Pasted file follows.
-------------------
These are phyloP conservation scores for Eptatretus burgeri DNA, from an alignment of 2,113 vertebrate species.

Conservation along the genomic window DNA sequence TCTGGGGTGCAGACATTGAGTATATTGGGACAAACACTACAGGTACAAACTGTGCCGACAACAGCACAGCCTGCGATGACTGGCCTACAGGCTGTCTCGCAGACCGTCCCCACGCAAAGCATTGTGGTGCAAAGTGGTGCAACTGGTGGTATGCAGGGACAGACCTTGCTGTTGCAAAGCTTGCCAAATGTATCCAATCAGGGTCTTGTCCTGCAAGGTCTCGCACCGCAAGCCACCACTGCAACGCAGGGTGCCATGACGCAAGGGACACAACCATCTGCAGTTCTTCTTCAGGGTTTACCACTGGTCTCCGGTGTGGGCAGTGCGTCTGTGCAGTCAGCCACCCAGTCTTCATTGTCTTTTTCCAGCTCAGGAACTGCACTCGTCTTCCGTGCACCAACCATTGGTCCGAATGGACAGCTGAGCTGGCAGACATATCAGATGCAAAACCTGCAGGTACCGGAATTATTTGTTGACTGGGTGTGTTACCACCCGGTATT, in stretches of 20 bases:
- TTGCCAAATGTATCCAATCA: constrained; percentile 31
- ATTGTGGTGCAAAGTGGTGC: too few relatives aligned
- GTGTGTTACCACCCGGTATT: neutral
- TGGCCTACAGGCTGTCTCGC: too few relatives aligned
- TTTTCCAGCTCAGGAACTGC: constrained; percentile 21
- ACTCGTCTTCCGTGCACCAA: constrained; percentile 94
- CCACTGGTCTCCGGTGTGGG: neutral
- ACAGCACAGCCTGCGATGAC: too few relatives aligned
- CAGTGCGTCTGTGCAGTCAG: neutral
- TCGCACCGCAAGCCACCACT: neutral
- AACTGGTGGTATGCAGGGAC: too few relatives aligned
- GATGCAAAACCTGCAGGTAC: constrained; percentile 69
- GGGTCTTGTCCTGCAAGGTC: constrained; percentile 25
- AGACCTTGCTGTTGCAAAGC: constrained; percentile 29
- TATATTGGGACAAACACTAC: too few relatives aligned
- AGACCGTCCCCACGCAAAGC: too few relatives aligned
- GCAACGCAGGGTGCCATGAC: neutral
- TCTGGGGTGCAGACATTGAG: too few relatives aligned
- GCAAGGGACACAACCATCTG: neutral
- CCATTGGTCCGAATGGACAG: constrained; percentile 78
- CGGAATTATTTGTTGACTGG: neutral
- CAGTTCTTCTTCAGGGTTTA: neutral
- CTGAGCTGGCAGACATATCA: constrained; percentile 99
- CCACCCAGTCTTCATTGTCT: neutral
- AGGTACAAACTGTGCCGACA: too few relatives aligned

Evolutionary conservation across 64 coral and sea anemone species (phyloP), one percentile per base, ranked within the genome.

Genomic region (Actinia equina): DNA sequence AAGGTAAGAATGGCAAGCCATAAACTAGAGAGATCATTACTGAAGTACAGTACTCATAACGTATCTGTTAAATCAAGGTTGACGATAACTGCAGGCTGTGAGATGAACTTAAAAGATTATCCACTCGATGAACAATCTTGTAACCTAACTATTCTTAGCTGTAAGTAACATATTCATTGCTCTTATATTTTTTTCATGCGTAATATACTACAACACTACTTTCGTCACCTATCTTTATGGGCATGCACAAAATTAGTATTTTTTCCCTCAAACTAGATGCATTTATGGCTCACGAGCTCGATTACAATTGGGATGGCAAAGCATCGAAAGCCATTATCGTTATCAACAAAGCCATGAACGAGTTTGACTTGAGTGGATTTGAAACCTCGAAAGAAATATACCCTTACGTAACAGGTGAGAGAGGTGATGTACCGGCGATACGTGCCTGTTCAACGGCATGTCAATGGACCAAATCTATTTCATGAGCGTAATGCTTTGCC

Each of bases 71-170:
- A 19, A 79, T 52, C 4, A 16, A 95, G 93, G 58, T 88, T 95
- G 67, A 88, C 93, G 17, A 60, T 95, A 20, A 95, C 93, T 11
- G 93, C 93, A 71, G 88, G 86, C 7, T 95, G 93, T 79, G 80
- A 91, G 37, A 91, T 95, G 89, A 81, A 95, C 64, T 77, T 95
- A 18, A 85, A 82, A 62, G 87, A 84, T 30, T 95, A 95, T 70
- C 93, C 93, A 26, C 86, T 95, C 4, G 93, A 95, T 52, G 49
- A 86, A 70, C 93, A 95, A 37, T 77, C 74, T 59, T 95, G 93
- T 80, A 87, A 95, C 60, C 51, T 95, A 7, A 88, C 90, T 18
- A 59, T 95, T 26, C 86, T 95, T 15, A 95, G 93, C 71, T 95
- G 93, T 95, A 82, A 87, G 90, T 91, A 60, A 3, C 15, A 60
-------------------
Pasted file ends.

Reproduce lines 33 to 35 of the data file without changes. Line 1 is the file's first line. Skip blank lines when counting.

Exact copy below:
- G 93, C 93, A 71, G 88, G 86, C 7, T 95, G 93, T 79, G 80
- A 91, G 37, A 91, T 95, G 89, A 81, A 95, C 64, T 77, T 95
- A 18, A 85, A 82, A 62, G 87, A 84, T 30, T 95, A 95, T 70